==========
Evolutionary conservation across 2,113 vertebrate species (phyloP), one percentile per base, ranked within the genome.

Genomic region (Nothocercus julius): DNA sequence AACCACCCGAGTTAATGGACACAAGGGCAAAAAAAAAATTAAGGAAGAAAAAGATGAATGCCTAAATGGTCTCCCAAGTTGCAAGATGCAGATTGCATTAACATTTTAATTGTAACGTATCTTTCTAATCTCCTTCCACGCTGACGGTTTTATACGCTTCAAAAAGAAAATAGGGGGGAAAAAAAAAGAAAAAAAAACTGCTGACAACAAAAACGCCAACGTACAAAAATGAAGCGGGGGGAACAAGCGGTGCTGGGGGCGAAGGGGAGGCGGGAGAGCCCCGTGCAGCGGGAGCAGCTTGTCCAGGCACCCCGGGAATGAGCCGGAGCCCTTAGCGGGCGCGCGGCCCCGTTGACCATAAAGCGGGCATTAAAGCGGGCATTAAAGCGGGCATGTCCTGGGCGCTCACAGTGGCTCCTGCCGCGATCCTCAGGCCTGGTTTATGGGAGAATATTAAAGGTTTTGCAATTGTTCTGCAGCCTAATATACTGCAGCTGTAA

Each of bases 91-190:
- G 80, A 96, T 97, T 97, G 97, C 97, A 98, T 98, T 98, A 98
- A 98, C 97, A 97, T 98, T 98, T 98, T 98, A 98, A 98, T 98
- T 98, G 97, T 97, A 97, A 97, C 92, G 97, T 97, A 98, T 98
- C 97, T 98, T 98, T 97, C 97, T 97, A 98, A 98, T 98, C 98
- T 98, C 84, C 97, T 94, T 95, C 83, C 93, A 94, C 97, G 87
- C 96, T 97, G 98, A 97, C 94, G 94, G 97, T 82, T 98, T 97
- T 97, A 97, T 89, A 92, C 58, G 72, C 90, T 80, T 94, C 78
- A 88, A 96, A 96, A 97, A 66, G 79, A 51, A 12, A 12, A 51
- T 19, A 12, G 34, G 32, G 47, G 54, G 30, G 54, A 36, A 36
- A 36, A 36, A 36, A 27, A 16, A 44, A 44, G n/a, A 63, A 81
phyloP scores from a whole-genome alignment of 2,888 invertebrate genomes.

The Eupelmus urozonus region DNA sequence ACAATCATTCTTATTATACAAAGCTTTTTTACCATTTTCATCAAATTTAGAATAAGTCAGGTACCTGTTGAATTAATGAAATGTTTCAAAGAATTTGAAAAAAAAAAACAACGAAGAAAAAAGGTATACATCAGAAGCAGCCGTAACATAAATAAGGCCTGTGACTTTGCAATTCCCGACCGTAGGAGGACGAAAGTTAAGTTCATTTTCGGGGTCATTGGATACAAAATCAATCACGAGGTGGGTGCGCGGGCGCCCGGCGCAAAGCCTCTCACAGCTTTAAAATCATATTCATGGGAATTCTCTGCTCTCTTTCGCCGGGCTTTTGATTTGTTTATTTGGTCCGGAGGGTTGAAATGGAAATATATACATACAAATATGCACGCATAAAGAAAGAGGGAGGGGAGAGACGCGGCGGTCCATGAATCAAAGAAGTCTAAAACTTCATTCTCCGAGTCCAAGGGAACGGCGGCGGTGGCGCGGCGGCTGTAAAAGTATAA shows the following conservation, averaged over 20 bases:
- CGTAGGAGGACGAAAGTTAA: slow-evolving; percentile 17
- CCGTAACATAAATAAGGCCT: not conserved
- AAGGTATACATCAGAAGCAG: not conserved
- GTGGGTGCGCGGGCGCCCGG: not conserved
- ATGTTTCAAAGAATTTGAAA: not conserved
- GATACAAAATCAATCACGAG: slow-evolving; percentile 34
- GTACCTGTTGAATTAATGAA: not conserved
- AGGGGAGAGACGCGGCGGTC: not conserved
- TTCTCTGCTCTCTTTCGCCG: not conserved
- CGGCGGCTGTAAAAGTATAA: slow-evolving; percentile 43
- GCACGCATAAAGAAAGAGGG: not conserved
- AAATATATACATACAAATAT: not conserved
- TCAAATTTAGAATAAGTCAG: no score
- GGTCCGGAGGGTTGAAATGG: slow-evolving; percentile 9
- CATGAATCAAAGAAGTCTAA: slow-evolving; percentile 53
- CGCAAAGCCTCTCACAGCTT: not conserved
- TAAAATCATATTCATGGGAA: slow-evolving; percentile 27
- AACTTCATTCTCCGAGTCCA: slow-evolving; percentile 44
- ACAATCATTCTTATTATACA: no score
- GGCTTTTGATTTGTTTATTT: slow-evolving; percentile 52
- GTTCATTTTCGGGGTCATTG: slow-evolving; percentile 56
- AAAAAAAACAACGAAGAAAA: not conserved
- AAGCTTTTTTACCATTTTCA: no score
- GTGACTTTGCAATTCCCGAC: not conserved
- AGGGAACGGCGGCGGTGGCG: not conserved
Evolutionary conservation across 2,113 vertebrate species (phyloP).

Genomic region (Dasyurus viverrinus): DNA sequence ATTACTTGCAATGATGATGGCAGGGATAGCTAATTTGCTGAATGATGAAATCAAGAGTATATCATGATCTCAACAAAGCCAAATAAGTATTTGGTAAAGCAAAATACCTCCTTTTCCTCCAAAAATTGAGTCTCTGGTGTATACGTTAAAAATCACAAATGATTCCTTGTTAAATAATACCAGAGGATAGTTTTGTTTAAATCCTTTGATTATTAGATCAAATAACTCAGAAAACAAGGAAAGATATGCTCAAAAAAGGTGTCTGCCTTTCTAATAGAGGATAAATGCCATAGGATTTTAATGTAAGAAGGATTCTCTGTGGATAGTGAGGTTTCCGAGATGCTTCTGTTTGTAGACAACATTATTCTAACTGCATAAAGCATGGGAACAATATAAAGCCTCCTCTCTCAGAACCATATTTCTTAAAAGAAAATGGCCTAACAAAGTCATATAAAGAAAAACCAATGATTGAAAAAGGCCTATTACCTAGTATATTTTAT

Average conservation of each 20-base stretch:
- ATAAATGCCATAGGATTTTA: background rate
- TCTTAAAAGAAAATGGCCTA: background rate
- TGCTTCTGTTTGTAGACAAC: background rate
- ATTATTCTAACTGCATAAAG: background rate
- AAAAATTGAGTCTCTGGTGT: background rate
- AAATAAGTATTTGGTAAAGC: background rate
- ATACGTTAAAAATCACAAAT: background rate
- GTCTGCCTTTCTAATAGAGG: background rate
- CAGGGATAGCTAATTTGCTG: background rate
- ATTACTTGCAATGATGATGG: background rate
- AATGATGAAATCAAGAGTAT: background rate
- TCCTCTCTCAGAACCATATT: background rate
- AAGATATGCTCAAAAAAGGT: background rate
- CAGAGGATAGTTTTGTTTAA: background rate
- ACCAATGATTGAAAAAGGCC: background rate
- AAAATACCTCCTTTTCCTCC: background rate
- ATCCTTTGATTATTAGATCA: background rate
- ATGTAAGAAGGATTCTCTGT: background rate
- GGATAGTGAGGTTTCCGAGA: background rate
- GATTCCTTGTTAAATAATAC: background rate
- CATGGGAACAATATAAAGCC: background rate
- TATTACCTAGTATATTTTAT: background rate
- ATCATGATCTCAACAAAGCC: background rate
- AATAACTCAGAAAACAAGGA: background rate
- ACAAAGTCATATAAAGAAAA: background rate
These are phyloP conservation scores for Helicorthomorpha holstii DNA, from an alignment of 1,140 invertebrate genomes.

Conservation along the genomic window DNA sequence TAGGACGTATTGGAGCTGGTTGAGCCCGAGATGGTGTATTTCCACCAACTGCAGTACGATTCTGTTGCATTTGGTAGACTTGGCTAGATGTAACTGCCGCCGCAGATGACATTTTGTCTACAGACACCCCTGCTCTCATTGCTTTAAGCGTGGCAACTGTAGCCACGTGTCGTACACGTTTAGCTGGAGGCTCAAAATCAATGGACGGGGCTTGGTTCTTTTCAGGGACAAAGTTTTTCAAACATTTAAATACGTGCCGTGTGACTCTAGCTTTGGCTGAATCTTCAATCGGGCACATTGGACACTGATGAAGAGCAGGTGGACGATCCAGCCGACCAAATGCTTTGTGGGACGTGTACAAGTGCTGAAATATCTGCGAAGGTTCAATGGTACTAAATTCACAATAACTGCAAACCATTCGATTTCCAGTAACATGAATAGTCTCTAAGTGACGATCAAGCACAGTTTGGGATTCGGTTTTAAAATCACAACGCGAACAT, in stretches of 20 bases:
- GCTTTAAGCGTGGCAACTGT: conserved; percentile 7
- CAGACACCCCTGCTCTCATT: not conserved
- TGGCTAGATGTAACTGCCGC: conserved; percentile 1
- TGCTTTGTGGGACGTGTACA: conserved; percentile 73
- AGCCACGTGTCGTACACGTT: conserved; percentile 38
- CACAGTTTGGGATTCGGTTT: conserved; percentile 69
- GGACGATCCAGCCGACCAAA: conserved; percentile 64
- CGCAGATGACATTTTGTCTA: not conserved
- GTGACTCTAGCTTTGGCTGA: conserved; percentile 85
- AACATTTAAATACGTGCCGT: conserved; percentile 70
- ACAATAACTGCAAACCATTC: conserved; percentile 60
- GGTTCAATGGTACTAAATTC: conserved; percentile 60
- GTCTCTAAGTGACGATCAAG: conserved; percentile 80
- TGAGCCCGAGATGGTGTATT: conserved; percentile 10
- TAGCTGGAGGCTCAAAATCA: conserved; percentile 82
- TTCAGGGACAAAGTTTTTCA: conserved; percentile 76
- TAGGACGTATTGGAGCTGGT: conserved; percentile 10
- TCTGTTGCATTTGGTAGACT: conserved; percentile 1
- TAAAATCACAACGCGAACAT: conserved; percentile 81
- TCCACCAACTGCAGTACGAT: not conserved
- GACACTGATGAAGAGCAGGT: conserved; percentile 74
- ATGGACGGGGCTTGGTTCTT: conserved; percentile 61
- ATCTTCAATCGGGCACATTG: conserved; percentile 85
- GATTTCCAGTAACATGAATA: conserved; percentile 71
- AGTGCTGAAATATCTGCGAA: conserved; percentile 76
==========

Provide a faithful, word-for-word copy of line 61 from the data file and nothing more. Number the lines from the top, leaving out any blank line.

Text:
- ATGTAAGAAGGATTCTCTGT: background rate